Monday, 18 July 2022

Secondary School Students from Petrinja and Sisak Go on Summer Holiday in Hungary

ZAGREB, 18 July 2022 - The first group of 42 students from Petrinja Secondary School and the Sisak School of Economics, and three travelling companions left on Monday for a summer camp in Hungary.

The secondary school students will spend eight days on their summer holiday in Hungary.

This is a result of good cooperation between Sisak-Moslavina County and the Hungarian government, which made it possible for about a hundred secondary school students to attend a summer camp in two groups, on 18-25 July and on 25-31 July.

The students will be accommodated in a hotel with a swimming pool, near Lake Velence, and Hungarian hosts will provide them with a variety of cultural activities and entertainment. The programme includes a trip to Pécs, where they will visit the Croatian House and go sightseeing, a trip to Tihany, where they will visit the Benedictine monastery and the Visitors' Centre, and a trip to Székesfehérvár, where they will visit the Bory Castle, the St. Stephen Museum, and other sights.

The second group of students, who are to visit Hungary on 25-31 July, includes students from Sisak Technical School, Sisak Gymnasium, Sisak Industrial and Crafts School, Viktorovac Secondary School, Sisak Vocational School, Ivan Trnski Secondary School in Hrvatska Kostajnica and Topusko Secondary School.

Sisak-Moslavina County Prefect Ivan Celjak was pleased that secondary school students had the opportunity to go on a free summer holiday, just like primary school students who are currently on holiday in Split.

For more, check out our lifestyle section.

Tuesday, 21 June 2022

Education Minister Says Extremely Difficult School Year Successfully Completed

ZAGREB, 21 June 2022 - Science and Education Minister Radovan Fuchs on Tuesday congratulated pupils, teachers, head teachers, Ministry and local government officials on the successful completion of the school year, the first two-thirds of which, he said, were extremely difficult due to the pandemic and earthquake.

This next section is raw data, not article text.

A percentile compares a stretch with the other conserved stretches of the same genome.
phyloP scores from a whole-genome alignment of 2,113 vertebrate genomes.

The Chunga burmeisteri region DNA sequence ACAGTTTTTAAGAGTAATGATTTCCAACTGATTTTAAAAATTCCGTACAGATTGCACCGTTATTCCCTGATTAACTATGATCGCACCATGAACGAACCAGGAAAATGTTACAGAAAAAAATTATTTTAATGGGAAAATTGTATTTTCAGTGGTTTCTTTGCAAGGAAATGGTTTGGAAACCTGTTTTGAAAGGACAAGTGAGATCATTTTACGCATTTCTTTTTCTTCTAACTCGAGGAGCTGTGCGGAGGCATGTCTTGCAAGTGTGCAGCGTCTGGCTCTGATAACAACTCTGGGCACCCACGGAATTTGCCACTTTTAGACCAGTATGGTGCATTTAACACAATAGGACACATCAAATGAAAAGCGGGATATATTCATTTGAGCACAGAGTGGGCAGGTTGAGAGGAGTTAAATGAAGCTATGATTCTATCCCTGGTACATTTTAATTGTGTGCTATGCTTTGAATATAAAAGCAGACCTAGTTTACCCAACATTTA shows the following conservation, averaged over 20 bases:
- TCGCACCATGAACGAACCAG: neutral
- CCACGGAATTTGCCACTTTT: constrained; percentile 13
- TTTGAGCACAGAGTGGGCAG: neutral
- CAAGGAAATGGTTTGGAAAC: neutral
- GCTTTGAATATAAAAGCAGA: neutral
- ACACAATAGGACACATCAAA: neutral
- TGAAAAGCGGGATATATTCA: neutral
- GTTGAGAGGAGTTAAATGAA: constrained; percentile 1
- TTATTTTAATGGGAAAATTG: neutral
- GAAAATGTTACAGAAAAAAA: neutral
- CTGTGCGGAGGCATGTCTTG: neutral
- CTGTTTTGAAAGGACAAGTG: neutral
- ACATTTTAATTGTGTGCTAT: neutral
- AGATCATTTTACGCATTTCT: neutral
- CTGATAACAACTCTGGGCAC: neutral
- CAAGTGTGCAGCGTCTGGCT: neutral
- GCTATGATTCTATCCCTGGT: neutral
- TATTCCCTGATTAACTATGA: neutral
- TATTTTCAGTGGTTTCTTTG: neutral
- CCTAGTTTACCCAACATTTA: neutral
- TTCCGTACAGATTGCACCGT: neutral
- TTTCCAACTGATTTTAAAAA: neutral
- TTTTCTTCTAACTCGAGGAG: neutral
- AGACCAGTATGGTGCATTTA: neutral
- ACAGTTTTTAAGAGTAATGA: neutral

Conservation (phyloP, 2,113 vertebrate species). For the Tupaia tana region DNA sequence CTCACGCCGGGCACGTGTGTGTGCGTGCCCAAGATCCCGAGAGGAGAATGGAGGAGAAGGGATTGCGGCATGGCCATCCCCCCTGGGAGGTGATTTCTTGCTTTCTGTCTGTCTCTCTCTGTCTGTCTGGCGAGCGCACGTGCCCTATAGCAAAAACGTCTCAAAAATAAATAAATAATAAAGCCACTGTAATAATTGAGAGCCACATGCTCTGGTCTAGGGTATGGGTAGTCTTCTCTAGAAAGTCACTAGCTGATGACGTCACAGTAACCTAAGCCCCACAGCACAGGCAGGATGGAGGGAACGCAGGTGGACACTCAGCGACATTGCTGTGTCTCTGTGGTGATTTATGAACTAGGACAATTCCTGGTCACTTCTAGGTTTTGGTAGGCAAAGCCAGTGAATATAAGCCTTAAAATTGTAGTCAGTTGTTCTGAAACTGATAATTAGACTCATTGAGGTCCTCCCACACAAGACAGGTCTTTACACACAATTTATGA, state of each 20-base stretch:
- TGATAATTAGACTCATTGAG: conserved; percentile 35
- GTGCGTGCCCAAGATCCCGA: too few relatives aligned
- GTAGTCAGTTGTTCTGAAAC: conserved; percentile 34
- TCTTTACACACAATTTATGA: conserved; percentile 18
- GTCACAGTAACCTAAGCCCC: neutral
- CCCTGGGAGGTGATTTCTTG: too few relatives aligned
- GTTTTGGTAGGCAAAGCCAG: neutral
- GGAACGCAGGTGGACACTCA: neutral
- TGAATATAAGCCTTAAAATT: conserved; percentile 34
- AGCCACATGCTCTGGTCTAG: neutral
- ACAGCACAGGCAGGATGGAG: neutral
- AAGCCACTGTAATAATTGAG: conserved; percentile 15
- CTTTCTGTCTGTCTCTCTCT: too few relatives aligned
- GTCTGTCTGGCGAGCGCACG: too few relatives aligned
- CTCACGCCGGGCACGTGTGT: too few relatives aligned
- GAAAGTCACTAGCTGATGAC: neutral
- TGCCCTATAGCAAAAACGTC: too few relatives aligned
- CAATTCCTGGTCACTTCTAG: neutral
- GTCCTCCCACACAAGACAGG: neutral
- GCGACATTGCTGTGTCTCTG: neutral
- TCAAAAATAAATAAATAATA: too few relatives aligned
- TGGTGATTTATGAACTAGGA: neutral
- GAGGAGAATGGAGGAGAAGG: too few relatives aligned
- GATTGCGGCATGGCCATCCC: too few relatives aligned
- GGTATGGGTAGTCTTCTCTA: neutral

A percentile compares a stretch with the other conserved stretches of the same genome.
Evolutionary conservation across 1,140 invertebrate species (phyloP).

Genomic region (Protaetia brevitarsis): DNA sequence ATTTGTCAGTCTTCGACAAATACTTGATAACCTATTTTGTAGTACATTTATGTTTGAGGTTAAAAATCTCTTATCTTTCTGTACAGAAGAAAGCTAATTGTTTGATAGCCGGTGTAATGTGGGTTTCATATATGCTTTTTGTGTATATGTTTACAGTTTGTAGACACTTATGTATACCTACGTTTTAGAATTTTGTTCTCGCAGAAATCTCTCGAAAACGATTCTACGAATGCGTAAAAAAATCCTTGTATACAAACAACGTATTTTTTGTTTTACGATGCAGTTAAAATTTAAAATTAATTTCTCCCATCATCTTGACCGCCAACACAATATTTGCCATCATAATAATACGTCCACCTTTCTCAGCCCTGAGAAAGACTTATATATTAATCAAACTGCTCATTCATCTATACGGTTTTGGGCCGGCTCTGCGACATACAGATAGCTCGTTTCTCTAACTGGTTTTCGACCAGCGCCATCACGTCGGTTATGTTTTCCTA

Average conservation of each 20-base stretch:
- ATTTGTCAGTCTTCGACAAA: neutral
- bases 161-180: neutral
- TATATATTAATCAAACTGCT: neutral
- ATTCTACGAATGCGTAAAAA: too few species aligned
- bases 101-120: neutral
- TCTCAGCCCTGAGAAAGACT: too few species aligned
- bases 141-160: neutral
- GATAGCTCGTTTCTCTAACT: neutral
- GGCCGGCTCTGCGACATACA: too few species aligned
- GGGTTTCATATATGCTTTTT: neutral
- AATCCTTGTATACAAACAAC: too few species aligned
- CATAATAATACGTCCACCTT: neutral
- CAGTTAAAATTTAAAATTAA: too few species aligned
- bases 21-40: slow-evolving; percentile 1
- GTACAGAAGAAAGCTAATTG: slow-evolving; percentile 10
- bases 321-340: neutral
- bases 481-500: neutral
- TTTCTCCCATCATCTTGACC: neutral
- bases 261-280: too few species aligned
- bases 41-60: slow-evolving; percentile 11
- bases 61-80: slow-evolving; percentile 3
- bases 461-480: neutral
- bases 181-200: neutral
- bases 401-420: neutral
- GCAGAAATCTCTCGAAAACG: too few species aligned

The minister also expressed hope that the next year would pass without too much stress, the pandemic, and other difficulties.

Addressing the press after a government session, the minister added that according to World Health Organisation surveys, Croatia had the lowest number of days of online classes in the 2021/2022 school year.

Fuchs said that this year, national exams had been conducted for the first time in the eighth grade in 80 primary schools, providing insight into what should be done next.

Next year, all eighth grades in Croatia will sit for the national exam. The minister pointed out those exams would not be graded, since they are intended for the evaluation of the system and would be used to improve educational facilities and as guidelines for teacher training colleges.

For more, check out our politics section.

Tuesday, 7 June 2022

Teachers Need to Be Educated About Students' Mental Health

ZAGREB, 7 June 2022 - Nearly three-quarters of school staff do not know how to recognize problems related to students' mental health or how to help them even though they would like to do so, hence they need to be educated, it was said on Tuesday ahead of this year's UNICEF Milky Way charity race.

This year, UNICEF will support the Milky Way race with a standardized mental health literacy program for teachers called "Help Me", implemented by the Croatian Institute of Public Health with the support of the Agency for Education.

The head of the Living Healthy program, Sanja Musić Milanović, said that in 2017, a survey was conducted on the health literacy of educators.

"The results showed that almost all of them or as many as 95% are willing to learn how to recognise and react to mental health problems of their students. However, 76% do not dare do anything because they do not know how they can help," she said.

That is why we need "education for educators," Musić Milanović said and invited citizens to join and support the education program. She added that physical activity is extremely important for maintaining mental health but also for the prevention of obesity and other health problems associated with being overweight.